City Food – Rajbir’s Nankhatai, Turkman Gate
A stall of sturggles.
[Text and photos by Mayank Austen Soofi]
Rajbir is a bearer of two legacies. One is of a street delicacy with origins going back to the Europeans. The other is more intimate. It is the legacy of his life’s struggles.
This afternoon, passersby are coming to his nankhatati cart intermittently, here in Old Delhi’s Turkman Gate. One woman hesitantly enquires about the price. He says, “Dus ke paanch (10 for 5).” Rajbir has been selling nankhatai biscuits in the Walled City for 40 years. He left his MP village when he was a child. “There were problems at home.” His father, who had a stall in Delhi’s Kishanganj, had suddenly died. “I had to earn for the family.”
The career a migrant picks up in a big city is more a matter of chance than choice. Rajbir does not remember his father’s exact trade “but I was introduced to a few helpful people in Dilli who were from my district, and were already established in nankhatai line.”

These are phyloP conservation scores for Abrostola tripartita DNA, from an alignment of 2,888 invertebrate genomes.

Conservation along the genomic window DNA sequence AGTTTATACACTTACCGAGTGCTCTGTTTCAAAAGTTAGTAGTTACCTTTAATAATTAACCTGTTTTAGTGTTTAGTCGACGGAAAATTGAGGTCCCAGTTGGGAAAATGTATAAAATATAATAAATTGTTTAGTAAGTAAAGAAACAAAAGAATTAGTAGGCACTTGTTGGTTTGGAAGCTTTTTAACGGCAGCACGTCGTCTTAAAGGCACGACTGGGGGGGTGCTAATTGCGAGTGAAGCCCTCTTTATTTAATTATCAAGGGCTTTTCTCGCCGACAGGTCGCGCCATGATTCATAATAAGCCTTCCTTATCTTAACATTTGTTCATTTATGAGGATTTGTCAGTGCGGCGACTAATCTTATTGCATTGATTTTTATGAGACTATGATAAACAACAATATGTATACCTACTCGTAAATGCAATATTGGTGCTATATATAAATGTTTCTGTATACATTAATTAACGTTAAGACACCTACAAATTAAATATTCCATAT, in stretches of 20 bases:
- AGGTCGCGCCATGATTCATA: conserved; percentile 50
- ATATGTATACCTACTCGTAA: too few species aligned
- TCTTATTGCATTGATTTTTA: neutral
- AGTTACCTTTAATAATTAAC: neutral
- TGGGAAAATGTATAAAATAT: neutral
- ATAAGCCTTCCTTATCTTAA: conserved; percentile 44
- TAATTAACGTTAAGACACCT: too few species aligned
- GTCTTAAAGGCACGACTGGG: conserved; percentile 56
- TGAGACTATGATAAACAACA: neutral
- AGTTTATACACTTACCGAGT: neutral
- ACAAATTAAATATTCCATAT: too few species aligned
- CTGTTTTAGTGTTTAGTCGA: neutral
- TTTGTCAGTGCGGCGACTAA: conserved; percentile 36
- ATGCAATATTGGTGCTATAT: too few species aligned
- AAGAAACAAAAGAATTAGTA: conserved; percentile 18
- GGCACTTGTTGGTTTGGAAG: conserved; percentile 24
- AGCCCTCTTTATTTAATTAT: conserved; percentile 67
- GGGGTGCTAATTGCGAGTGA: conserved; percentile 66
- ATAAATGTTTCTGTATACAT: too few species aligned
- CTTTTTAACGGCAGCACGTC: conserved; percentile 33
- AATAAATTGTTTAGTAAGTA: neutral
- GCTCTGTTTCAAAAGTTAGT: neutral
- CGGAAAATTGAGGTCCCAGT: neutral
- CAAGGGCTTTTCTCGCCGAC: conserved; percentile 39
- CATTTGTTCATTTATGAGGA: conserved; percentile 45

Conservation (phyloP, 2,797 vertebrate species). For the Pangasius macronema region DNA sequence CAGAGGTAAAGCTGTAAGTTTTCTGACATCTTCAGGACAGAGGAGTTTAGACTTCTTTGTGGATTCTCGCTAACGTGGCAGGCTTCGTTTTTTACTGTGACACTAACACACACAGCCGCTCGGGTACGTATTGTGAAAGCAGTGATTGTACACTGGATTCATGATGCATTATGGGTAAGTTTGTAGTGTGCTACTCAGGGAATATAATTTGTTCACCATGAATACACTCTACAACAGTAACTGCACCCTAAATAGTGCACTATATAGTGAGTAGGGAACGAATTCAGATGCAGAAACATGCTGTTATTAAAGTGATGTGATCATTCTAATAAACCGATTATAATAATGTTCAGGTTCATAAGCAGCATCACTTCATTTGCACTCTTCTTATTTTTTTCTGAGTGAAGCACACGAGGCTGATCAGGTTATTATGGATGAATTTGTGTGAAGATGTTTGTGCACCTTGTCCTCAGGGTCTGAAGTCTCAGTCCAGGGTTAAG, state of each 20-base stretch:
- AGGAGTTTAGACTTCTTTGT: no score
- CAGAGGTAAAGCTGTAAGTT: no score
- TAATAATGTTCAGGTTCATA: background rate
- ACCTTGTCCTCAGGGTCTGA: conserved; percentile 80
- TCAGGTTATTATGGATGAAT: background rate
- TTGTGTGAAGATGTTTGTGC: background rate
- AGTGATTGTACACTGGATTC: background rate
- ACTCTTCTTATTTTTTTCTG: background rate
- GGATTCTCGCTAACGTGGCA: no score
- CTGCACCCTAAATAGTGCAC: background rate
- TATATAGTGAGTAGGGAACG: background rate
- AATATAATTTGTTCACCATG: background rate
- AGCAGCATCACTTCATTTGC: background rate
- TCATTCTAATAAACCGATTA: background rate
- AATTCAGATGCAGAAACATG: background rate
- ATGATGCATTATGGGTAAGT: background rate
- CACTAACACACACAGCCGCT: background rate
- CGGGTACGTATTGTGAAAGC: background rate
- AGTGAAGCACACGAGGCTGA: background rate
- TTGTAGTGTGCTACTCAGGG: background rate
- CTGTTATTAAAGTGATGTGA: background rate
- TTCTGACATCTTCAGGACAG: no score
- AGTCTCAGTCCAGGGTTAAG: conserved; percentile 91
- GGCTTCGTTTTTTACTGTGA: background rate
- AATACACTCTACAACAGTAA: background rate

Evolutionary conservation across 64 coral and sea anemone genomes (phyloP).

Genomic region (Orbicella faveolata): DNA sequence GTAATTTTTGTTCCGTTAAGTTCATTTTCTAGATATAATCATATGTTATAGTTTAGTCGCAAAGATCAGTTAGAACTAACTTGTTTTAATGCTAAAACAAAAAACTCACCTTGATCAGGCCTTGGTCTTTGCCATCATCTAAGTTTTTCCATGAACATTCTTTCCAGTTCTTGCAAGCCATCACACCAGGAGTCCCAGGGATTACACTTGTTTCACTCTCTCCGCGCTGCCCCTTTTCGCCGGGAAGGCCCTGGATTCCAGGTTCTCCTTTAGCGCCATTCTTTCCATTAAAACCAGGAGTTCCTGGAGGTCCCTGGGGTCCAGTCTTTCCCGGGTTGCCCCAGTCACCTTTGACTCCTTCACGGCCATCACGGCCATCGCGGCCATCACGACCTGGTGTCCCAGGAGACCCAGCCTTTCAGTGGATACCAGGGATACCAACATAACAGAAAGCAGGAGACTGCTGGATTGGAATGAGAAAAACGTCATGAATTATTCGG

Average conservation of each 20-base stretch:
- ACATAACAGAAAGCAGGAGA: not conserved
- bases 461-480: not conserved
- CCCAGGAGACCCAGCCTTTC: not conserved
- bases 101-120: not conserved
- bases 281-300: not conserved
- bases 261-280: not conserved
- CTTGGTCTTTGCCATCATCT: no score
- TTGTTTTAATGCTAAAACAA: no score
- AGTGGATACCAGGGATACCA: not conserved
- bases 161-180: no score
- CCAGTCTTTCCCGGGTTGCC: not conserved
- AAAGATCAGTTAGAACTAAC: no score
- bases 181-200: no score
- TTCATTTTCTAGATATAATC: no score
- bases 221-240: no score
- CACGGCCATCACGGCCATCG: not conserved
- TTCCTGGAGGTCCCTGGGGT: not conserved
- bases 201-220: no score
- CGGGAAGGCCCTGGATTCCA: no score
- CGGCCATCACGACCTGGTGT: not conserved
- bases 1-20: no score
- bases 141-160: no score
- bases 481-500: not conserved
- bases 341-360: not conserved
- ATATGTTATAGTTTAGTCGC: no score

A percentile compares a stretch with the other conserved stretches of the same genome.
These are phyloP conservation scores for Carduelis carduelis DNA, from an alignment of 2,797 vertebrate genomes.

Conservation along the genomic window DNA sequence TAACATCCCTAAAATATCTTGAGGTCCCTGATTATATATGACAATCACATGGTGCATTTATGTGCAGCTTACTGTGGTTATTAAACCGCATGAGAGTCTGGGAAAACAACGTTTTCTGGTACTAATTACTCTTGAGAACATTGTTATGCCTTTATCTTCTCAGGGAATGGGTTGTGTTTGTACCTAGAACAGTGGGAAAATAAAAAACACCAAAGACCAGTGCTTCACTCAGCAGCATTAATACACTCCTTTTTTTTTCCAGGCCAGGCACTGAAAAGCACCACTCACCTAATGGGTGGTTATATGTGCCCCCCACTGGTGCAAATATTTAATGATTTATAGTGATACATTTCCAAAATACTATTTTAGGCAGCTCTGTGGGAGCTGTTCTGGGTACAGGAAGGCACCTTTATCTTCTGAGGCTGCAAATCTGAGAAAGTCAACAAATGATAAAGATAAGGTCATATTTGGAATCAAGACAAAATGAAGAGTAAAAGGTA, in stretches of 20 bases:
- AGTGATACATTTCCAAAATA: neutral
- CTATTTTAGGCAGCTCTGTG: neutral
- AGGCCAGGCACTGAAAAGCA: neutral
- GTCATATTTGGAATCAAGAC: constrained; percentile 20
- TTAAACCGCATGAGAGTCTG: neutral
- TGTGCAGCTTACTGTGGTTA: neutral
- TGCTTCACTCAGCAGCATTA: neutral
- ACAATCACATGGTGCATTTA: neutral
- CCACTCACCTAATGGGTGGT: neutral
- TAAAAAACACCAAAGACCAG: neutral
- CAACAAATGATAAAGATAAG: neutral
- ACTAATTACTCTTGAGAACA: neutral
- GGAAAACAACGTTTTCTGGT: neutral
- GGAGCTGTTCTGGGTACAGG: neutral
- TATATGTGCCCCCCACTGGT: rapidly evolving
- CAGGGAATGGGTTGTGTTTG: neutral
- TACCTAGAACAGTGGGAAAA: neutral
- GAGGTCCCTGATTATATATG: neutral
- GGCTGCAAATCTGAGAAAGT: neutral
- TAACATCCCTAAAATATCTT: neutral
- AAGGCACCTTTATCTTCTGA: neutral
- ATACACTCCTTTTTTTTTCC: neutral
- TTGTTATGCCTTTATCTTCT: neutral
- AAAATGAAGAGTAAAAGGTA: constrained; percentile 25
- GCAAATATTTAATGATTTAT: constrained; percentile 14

Nankhatai was first made by the entrepreneurial Parsis in bakeries set up by the Dutch in Surat. Those colonisers had to quit our land way back around 1825. Consequently, they never made it to Delhi, but their presence survives in the nankhatai stalls of the city streets.
For all practical purposes, Rajbir’s establishment is a bakery on wheels. The dough for the biscuits is crammed inside a tin canister. It was prepared earlier in the day by mixing suji, maida, besan flour with khoya, sugar, ghee, cardamom powder, baking powder and bicarbonate of soda. To make a fresh batch, Rajbir pulls off some of the dough, splits it into a dozen pieces, pats each into a perfectly round circle. He arranges these on a large platter, which he places on a coal-fired salver. The platter is covered with a karahi, and the biscuits are left to steam for a few minutes.
Rajbir’s year began with a great loss, he says. His wife, Guddi, died in January. His five sons and daughters now live alone in the village. A lack of resources makes it difficult for him to ensure the education of all his children. “I think my sons might have to take up my line.” He sells nankhatatis from 2pm until 11 at night, after which he walks back to his room in Minto Road.
Taste of a life